During the sixties and seventies, the American university underwent a radical transformation, forever altering the relationship between the students and the administration. This paper seeks to examine the relationship between students and the university at two large state universities, Berkeley and Kent State, and to examine how students at both institutions sought to reaffirm their power and re-appropriate the university in an increasingly depersonalized educational setting. The paper, which focuses on the spring of 1970 and the nation-wide student uprisings, looks at how student activists had both schools, utilized protests, writings, and other means to try and wrest power from the administration and to return the university to the ideal of old. By attempting this, students were consciously subverting the dominant norms and standards set by the faceless multiversity of the time. In this work, which focuses almost exclusively on student produced literature from the period, the author examines the extent to which the students succeeded, and the ways in which they ultimately failed in attempting to permanently alter the university.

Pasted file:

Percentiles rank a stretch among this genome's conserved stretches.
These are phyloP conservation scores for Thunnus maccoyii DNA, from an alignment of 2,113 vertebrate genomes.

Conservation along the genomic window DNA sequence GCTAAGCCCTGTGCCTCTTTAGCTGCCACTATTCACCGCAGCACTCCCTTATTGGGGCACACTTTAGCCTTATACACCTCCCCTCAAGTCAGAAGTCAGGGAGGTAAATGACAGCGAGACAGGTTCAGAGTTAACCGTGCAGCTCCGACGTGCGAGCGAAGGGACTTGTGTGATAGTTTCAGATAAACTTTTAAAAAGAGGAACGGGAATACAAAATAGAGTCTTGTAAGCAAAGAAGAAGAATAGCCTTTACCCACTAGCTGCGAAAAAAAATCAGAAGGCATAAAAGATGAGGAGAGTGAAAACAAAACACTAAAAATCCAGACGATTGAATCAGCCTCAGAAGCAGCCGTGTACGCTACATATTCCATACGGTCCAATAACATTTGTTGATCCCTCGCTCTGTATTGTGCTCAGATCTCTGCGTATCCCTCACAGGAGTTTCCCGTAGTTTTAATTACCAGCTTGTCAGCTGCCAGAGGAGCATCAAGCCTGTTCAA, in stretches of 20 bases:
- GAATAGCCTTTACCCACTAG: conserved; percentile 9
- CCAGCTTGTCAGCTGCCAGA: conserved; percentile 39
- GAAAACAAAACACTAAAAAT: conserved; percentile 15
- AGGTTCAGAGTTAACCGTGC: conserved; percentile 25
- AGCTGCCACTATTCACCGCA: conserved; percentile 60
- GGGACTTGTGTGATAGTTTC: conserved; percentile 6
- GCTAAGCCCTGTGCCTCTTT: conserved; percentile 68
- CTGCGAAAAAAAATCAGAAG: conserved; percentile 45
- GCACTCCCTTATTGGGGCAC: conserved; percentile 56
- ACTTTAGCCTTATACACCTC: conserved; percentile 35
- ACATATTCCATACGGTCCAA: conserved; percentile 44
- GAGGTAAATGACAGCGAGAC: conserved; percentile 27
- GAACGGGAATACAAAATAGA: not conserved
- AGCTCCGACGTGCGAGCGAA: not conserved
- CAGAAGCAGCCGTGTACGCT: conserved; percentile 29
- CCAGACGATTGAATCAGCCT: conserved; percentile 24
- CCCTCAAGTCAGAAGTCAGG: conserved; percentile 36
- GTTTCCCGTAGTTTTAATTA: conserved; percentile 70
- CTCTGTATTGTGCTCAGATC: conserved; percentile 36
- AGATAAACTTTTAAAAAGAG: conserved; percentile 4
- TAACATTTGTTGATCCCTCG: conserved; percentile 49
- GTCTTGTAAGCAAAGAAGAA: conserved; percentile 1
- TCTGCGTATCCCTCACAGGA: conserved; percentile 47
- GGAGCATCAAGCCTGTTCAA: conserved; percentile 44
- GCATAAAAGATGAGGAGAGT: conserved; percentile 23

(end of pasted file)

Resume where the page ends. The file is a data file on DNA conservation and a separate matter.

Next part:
"Kent State and Berkeley: Revolt and Re-appropriation of the Multiversity in the Spring of 1970,"
Voces Novae: Vol. 2
, Article 14.
Available at: https://digitalcommons.chapman.edu/vocesnovae/vol2/iss1/14